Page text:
Email is one of the most cost-effective ways to market your practice, returning $42 for each dollar spent according to Litmus. With tools like pwNewsletter, Practice-Web’s mass email marketing tool, it’s easier than ever to create stunning messages in minutes too.
Of course, email marketing only works if your messages land in inboxes. If your email newsletters and promotions go to spam folders, nobody’s going to see them, let alone read and click. Below, we’ll go over some of the most common reasons emails land in spam, so you can start improving your campaign results right away.
Delivery Rate vs Deliverability: What’s the Difference?
Before we dig into why your emails may be going to spam folders, it’s important to understand what that really means and what’s happening in the background.
Most email sending programs, including pwNewsletter, provide you with delivery statistics or a delivery rate. This figure relates to whether the receiving email provider, such as Gmail, Yahoo, or Outlook received your message and indicates that it didn’t bounce.
Because you’re messaging your own patients who have specifically given you their email addresses and are expecting communication from you, your delivery rate should be quite high – perhaps even 100% most of the time. Businesses tend to see much lower delivery rates when they purchase email lists for marketing or when they make people provide an email address to download content.
Let’s say you send your message to 100 patients and 99 are delivered. Your delivery rate is 99%. That sounds great, right? Almost all your messages made it to your patients. Not so fast…
Again, delivery only means the receiving email provider’s server got your message. It doesn’t mean your patient got the message. After the email provider receives it, it can still be blocked, quarantined, sent to spam, or funneled to some other place, never to be seen again. This is deliverability.
Even though 99 email severs got your message, maybe your email only landed in 25 inboxes. In that case, your deliverability rate would only be 25%. Unfortunately, however, no email program can tell you what your deliverability rate is because the email was technically “received.” Unlike bounced emails, which usually send a reply explaining that the email address was bad, inbox full, server busy, or another issue occurred, emails caught by spam filters and similar simply get funneled somewhere other than the inbox.
Signs Your Emails Are Landing in Spam Folders
Even though there’s no metric that shows your emails are going to spam, you can still make an educated guess about what’s happening. If you’re experiencing any of the symptoms below, you’re probably dealing with a spam issue.
- Low Open Rate: The average open rate in the healthcare industry is 21% according to HubSpot. While many things contribute to your open rate, such as subject line and preview text, a consistently low open rate or sudden drop can suggest you have a deliverability problem.
- Patient Report: Are your patients often clueless about the emails you send? The typical person receives 100 emails per day according to EarthWeb, so memories can’t necessarily be relied upon. However, if you get lots of reports that people aren’t getting your emails or patients say your messages are going to spam, they probably are.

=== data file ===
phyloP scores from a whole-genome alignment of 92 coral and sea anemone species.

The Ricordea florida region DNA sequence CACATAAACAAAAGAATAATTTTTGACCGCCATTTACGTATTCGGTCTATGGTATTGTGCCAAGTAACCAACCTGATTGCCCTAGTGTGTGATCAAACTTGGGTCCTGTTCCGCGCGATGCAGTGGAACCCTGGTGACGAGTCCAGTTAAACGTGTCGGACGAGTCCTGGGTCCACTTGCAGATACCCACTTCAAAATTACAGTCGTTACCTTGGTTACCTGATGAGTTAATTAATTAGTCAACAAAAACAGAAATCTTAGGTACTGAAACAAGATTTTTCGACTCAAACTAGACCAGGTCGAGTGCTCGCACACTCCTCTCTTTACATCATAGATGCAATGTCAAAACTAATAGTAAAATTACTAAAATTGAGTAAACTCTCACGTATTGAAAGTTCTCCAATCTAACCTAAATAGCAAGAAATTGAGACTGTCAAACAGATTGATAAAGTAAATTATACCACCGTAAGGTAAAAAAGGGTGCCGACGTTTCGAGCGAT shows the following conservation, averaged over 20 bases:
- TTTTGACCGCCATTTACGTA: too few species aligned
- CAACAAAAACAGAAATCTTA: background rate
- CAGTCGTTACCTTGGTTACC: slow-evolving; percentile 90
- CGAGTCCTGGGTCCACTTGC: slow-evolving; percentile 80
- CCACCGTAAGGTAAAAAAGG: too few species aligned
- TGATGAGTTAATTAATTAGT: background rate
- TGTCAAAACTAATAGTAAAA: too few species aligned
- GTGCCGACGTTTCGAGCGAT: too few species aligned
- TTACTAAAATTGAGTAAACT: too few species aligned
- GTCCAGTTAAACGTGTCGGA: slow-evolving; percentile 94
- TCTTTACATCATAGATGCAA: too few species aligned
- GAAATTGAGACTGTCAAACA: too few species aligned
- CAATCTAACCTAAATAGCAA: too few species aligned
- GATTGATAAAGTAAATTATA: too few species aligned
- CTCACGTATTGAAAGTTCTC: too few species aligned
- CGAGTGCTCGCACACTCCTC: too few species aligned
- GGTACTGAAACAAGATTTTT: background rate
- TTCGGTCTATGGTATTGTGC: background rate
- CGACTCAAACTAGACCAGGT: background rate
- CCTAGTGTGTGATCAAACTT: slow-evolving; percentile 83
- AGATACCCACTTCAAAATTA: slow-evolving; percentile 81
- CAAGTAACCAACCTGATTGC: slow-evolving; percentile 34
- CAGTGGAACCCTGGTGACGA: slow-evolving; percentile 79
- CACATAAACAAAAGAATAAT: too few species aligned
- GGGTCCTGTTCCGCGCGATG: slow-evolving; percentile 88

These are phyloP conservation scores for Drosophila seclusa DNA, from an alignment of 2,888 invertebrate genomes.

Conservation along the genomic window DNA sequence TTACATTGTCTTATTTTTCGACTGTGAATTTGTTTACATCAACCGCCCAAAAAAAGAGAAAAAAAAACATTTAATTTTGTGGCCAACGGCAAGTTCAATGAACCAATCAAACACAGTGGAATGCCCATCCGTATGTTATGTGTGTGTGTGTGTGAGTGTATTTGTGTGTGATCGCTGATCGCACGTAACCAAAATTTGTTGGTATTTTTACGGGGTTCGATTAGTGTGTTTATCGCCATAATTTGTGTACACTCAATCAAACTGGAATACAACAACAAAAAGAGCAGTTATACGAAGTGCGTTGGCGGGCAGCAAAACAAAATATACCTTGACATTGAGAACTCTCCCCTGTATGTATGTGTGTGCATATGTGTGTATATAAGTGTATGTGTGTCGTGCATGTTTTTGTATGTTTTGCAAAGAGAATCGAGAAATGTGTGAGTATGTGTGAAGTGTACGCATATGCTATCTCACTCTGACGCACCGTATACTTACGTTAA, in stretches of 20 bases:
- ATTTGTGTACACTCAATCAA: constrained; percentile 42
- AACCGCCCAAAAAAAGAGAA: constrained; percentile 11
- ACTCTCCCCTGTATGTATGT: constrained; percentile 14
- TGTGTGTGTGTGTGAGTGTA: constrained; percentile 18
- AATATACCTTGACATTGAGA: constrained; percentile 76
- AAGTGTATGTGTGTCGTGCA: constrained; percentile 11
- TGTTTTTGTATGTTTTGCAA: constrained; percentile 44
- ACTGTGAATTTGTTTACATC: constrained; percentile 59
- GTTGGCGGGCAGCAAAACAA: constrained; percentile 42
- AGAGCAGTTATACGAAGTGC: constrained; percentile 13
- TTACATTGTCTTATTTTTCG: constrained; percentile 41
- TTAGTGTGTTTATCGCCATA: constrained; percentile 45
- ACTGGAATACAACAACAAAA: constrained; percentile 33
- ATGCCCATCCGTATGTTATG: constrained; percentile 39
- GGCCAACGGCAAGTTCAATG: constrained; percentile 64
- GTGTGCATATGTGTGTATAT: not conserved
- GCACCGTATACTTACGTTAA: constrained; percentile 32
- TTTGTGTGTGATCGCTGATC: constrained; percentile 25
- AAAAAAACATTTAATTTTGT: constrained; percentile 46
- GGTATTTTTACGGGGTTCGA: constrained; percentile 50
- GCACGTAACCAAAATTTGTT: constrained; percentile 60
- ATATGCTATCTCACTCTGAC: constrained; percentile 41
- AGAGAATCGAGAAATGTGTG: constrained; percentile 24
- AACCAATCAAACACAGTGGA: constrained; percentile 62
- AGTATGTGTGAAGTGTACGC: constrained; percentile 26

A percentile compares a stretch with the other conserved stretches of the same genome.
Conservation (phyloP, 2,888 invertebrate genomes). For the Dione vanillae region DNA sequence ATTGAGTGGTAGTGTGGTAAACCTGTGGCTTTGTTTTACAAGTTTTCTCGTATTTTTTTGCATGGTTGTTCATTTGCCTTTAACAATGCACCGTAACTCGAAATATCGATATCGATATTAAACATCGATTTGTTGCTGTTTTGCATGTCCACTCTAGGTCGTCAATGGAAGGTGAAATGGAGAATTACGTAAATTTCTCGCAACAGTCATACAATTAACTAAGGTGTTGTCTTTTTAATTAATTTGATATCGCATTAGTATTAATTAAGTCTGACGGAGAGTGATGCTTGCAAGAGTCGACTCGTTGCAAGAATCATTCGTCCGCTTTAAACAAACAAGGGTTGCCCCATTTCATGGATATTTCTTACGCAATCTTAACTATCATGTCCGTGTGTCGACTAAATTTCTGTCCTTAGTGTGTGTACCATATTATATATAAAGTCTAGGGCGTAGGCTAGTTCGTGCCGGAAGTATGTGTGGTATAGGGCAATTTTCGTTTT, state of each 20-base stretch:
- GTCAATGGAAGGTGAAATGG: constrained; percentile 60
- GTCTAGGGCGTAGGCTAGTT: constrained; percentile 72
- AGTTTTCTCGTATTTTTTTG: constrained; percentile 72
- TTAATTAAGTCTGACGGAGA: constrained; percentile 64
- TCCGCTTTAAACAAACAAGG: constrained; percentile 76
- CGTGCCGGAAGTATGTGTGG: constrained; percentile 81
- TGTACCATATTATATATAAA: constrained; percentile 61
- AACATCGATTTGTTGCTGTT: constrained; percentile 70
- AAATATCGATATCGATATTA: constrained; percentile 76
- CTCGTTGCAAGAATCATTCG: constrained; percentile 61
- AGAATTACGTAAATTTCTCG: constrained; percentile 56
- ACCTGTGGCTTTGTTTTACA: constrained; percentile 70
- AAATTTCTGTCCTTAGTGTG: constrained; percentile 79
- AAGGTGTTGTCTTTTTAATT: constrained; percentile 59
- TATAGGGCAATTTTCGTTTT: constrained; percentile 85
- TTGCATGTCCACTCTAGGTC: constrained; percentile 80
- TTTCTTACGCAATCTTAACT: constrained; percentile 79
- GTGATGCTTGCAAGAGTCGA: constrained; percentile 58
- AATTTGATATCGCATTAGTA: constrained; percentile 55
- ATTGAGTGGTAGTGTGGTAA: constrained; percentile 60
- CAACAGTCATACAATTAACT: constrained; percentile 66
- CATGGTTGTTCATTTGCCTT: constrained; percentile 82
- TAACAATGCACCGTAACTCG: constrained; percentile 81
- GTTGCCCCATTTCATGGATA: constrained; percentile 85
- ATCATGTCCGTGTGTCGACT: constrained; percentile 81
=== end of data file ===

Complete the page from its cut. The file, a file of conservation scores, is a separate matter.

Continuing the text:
- Self-Report: Odds are, you’re a patient of your own practice and are therefore getting emails too. (If not, get yourself in the system, so you can see what your patients are experiencing!) If the emails you send are going to your spam folder or you never see them in your inbox, the same is probably happening with your patients.
- Rule Breaking: If you’re breaking any of the rules in our list of spam triggers below, your emails probably aren’t making it to inboxes, or you’ll start having issues soon.
Spam vs Promotion Folder/ “Other” Tab: What’s the Difference?
Many email programs try to “help” their users by giving them quicker access to the emails they’re most likely to want to see and engage with. For example, if you’re using Gmail’s native inbox, it has the tabs: “Primary,” “Social,” and “Promotions.” Outlook may split emails between the “Focused” and “Other” tabs.
This isn’t the same thing as spam because the user can readily switch between the tabs with minimal effort. It may seem like your emails are being “banished” when they land in a promotions folder, but studies have shown that 93% of commercial messages evade the spam folder with the Promotions tab now in place, compared to 77% with just the Primary tab. Moreover, open rates remain largely the same between these tabs per ReturnPath.
The big difference, however, is mentality. When people click the Promotions tab, they’re looking for deals and shopping information. That means they’re far more likely to take action on any specials you send. In other words, landing in the Gmail Promotions tab isn’t necessarily a bad thing. It’s actually a good thing in many cases. If yours are going there, don’t sweat it unless you’re not seeing around a 21% open rate.
Top 10 Reasons Your Dental Practice’s Emails Go to Spam
Now that you have the basics of deliverability down, why are your email newsletters going to spam? And more importantly, what can you do about it if they are?
Nearly 89 billion spam emails are sent each day according to Statista. Email providers have an uphill battle trying to detect spam and stop it in its tracks. They use sophisticated ever-changing algorithms to identify how spammers behave and filter them out. That means even if you’re not a spammer, you can get flagged as one if you behave like one. Let’s take a look at some of the common reasons dental practice emails wind up in spam folders.